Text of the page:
AppLift positions itself as a data-driven app marketing platform that helps advertisers to handle the full spectrum of user acquisition. Additionally, AppLift highlights its LTV optimization technology that enables quality user acquisition on a performance basis. For example, in Korea, AppLift ran a non-incentive marketing campaign for RealFarm, a mobile farming game from NeoGames that delivered real vegetables to a few users who reached a certain level. AppLift focused on this interesting aspect of the game, and few months after the campaign, the fact that the game delivers real veggies went on viral through AppLift’s various media partners, resulting in a ROI of 1200%. It was a result of both NeoGames’ well-developed game contents and AppLift’s marketing strategy.

Do you see clients using mobile for brand driven campaigns? How do you position the connection between mobile and other media?

Branding can definitely help to increase the performances of mobile game advertising. Supercell, for example, spent millions of dollars on branded advertising for its game Clash of Clans across multiple channels such as metro, OOH and TV in Korea. Supercell’s massive promotion earned the game the number 1 position in the gross chart on Korea’s Google play even without using [the mobile platform] KakaoTalk. After the success of CoC, it has become quite a norm in Korea to do a huge scale branding / offline campaigns as in the case of mobile games such as Summoners War and Line Rangers. Mobile is such an real time channel in this sense, and brands are really getting to grips with the connection to other media.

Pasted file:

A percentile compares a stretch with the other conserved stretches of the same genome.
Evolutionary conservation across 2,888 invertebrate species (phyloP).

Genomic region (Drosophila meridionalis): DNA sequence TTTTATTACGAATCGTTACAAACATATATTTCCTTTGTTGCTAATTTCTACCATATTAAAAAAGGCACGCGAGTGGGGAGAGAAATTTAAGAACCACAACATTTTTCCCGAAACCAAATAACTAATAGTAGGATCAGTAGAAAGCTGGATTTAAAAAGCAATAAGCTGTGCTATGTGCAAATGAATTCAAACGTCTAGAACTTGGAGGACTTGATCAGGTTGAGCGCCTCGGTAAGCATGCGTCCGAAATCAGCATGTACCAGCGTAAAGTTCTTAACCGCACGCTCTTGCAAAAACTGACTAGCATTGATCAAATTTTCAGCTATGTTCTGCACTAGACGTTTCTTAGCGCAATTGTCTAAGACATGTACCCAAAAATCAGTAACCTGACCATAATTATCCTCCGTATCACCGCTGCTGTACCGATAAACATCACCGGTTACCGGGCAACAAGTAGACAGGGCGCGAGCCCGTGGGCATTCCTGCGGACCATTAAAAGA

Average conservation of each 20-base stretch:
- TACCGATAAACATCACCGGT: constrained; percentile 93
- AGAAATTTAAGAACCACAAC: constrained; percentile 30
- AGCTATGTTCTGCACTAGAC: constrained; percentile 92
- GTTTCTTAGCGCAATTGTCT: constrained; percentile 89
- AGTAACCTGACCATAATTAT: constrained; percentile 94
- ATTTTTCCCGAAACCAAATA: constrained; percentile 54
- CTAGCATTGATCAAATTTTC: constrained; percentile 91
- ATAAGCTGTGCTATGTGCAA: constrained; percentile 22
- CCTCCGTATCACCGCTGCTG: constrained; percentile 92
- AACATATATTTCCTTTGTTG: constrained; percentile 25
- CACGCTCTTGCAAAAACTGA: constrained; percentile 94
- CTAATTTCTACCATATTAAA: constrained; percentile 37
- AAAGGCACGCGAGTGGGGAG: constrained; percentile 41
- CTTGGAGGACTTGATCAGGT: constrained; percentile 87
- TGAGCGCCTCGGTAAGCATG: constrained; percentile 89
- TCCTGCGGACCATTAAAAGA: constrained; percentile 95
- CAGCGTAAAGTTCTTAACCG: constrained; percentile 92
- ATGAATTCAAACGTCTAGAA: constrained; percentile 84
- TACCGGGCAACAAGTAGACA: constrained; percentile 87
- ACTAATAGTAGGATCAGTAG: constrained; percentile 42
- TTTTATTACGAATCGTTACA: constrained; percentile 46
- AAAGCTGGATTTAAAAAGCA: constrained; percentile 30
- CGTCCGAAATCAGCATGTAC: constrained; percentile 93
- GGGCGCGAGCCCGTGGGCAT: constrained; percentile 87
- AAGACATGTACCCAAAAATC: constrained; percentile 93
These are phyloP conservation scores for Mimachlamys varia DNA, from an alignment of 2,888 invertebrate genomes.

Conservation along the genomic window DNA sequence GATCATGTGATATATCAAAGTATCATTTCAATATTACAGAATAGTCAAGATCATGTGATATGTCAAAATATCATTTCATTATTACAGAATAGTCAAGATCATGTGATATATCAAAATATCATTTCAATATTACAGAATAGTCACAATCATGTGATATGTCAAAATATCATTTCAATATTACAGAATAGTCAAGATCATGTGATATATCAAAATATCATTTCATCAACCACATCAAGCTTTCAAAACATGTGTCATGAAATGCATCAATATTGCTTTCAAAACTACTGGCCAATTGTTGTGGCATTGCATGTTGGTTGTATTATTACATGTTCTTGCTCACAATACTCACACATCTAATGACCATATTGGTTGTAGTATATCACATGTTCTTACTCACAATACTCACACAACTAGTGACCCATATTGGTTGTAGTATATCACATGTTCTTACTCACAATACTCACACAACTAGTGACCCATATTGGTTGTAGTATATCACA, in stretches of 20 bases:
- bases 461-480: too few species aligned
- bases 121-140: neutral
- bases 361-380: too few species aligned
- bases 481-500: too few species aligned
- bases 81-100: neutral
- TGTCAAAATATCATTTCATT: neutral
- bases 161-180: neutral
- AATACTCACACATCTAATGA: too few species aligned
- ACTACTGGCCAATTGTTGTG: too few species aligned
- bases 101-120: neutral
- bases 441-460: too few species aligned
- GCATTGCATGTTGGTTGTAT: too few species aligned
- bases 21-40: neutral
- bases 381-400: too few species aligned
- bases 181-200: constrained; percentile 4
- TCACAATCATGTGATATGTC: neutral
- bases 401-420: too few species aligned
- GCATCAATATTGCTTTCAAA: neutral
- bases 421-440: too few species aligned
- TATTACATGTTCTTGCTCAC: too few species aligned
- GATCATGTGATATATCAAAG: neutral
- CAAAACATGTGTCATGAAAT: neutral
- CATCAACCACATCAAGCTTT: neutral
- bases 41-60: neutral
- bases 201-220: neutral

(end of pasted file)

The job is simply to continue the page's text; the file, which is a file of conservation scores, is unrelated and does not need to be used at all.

Mobile ads have a reputation for low – or at least hard to track – performance. How does AppLift overcome this? Is data a big part of your positioning?

Based on big data, AppLift’s programmatic buying algorithm can target only the relevant audiences and content for a certain game. It can optimize campaigns and target performance improvements against CTR or revenue. These data driven techniques are very standard to advertising globally, and it is great to bring them at scale to APAC markets.

What is AppLift’s strategy to take on the APAC market?

With advanced technologies and know-how in each Asian market, AppLift plans to provide one-stop advertising/user acquisition services to advertisers. Our goal is to help advertisers connect their games/apps to the targeted Asian markets effectively through our technology, data and services.

What is your advice for brand marketers in one sentence?

Asian markets are sexy but challenging. Brand marketers should prepare various advertising strategies to adapt to local markets.

Thank you.

Kenshoo launches new product suite targeting mobile advertising market

Kenshoo today announced the release of Kenshoo Infinity Suite, aimed at the mobile display advertising market, expected to be a growth area over 2015 in APAC. The new product connects to ad tech giant AppNexus, meaning clients can now activate search and social data across display and rapidly growing in-app placements on exchanges like MoPub, Nexage, and other select inventory sources. Continue reading Kenshoo launches new product suite targeting mobile advertising market